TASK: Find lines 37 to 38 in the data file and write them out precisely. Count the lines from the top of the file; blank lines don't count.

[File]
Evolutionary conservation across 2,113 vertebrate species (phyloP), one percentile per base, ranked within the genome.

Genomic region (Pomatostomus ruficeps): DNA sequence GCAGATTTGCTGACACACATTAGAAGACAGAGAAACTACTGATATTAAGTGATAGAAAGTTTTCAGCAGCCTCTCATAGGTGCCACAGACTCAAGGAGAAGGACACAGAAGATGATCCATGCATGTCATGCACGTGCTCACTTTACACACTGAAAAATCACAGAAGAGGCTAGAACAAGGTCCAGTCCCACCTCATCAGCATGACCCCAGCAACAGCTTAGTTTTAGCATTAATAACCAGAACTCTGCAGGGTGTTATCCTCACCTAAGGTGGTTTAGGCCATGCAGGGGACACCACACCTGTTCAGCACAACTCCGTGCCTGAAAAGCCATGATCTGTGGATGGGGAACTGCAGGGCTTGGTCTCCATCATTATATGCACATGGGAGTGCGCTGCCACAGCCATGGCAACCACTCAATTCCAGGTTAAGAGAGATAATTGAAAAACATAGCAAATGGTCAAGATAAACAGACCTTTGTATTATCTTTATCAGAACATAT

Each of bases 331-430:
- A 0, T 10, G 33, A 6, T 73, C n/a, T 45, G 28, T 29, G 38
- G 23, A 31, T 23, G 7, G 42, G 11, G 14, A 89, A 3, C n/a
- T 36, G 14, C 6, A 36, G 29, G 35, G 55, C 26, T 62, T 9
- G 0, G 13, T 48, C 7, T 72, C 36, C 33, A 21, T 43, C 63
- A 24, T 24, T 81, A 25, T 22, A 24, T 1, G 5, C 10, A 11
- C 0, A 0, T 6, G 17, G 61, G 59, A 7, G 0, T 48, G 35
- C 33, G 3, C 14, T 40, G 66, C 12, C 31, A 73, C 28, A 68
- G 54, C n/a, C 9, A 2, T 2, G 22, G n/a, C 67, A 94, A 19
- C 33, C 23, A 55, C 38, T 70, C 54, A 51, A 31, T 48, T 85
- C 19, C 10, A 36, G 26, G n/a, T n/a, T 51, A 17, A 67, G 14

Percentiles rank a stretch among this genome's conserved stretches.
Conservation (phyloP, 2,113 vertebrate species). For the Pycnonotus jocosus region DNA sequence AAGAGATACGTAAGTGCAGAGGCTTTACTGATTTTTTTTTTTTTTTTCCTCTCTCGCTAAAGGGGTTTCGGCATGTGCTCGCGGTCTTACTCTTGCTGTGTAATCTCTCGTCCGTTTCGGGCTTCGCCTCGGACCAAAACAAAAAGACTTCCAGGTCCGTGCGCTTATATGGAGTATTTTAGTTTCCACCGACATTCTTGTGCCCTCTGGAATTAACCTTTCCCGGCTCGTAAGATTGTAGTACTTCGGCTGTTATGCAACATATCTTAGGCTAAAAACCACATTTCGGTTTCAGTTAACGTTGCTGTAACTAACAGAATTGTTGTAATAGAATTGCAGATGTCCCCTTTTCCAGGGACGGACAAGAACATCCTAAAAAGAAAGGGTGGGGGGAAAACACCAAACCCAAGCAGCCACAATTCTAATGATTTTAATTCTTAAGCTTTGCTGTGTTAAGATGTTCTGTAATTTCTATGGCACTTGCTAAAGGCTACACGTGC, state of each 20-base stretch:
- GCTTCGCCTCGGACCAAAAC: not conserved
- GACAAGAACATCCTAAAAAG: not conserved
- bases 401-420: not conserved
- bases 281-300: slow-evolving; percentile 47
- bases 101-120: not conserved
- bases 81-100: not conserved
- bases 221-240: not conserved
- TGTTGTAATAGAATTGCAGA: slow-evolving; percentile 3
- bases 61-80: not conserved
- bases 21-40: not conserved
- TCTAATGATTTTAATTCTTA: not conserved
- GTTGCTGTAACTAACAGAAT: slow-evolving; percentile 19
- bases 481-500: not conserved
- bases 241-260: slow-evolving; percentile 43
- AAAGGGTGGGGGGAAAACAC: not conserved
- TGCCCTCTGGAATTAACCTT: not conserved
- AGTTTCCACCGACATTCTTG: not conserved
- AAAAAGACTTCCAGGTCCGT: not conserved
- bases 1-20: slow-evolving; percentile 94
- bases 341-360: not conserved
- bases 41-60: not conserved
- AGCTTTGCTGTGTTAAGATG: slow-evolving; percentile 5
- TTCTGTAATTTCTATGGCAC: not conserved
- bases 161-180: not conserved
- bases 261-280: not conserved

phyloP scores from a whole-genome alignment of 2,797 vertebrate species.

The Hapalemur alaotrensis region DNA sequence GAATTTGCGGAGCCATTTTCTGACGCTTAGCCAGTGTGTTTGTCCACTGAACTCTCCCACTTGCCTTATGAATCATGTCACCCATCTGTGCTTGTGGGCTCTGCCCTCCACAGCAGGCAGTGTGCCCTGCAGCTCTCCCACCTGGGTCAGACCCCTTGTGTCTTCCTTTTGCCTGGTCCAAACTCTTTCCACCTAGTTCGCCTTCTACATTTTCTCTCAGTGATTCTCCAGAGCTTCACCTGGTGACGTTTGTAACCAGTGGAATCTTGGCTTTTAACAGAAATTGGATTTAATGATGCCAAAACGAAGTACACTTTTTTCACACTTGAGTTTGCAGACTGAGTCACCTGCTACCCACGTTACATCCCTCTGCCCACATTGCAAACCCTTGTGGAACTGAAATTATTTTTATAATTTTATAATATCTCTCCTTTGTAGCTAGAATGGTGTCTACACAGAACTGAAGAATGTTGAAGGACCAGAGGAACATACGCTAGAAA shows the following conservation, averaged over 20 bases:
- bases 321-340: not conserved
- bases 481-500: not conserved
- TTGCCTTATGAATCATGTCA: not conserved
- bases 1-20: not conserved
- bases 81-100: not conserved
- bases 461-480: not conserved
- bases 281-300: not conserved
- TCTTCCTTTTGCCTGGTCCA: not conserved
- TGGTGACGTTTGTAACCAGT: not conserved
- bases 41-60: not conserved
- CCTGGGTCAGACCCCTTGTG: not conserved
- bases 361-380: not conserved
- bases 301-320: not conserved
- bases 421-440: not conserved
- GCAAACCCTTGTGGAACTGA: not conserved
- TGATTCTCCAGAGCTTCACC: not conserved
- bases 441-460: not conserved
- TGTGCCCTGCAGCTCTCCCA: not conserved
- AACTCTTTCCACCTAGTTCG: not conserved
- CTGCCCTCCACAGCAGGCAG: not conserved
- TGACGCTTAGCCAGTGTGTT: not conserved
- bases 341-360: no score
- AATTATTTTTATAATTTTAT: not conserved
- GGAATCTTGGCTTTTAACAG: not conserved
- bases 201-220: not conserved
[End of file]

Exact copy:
- AGCTTTGCTGTGTTAAGATG: slow-evolving; percentile 5
- TTCTGTAATTTCTATGGCAC: not conserved